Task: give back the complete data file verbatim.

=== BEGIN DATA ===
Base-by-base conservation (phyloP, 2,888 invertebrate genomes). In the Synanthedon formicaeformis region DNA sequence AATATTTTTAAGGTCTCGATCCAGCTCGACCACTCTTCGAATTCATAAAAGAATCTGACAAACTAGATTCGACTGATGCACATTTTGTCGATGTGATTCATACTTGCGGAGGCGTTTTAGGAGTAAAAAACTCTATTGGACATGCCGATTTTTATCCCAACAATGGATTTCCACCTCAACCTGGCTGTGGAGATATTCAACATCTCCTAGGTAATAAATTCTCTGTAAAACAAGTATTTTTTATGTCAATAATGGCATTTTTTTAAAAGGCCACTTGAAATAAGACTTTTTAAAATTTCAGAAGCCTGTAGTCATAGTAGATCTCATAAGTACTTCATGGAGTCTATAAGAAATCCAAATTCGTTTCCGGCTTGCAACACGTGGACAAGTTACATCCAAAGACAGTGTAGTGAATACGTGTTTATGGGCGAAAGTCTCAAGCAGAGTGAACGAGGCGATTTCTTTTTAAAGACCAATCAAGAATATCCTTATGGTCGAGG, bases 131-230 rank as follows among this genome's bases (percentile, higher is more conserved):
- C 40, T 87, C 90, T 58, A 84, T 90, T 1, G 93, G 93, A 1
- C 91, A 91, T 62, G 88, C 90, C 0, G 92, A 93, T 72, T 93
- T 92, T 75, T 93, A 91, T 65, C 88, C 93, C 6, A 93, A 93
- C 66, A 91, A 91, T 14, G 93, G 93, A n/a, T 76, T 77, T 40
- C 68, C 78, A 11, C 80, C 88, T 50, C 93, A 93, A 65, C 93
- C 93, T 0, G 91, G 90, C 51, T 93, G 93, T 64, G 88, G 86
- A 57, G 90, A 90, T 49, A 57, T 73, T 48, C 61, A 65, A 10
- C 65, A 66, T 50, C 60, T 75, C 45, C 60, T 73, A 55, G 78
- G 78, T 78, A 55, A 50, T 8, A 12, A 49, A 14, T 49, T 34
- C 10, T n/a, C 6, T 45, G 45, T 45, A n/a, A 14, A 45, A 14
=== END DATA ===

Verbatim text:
Base-by-base conservation (phyloP, 2,888 invertebrate genomes). In the Synanthedon formicaeformis region DNA sequence AATATTTTTAAGGTCTCGATCCAGCTCGACCACTCTTCGAATTCATAAAAGAATCTGACAAACTAGATTCGACTGATGCACATTTTGTCGATGTGATTCATACTTGCGGAGGCGTTTTAGGAGTAAAAAACTCTATTGGACATGCCGATTTTTATCCCAACAATGGATTTCCACCTCAACCTGGCTGTGGAGATATTCAACATCTCCTAGGTAATAAATTCTCTGTAAAACAAGTATTTTTTATGTCAATAATGGCATTTTTTTAAAAGGCCACTTGAAATAAGACTTTTTAAAATTTCAGAAGCCTGTAGTCATAGTAGATCTCATAAGTACTTCATGGAGTCTATAAGAAATCCAAATTCGTTTCCGGCTTGCAACACGTGGACAAGTTACATCCAAAGACAGTGTAGTGAATACGTGTTTATGGGCGAAAGTCTCAAGCAGAGTGAACGAGGCGATTTCTTTTTAAAGACCAATCAAGAATATCCTTATGGTCGAGG, bases 131-230 rank as follows among this genome's bases (percentile, higher is more conserved):
- C 40, T 87, C 90, T 58, A 84, T 90, T 1, G 93, G 93, A 1
- C 91, A 91, T 62, G 88, C 90, C 0, G 92, A 93, T 72, T 93
- T 92, T 75, T 93, A 91, T 65, C 88, C 93, C 6, A 93, A 93
- C 66, A 91, A 91, T 14, G 93, G 93, A n/a, T 76, T 77, T 40
- C 68, C 78, A 11, C 80, C 88, T 50, C 93, A 93, A 65, C 93
- C 93, T 0, G 91, G 90, C 51, T 93, G 93, T 64, G 88, G 86
- A 57, G 90, A 90, T 49, A 57, T 73, T 48, C 61, A 65, A 10
- C 65, A 66, T 50, C 60, T 75, C 45, C 60, T 73, A 55, G 78
- G 78, T 78, A 55, A 50, T 8, A 12, A 49, A 14, T 49, T 34
- C 10, T n/a, C 6, T 45, G 45, T 45, A n/a, A 14, A 45, A 14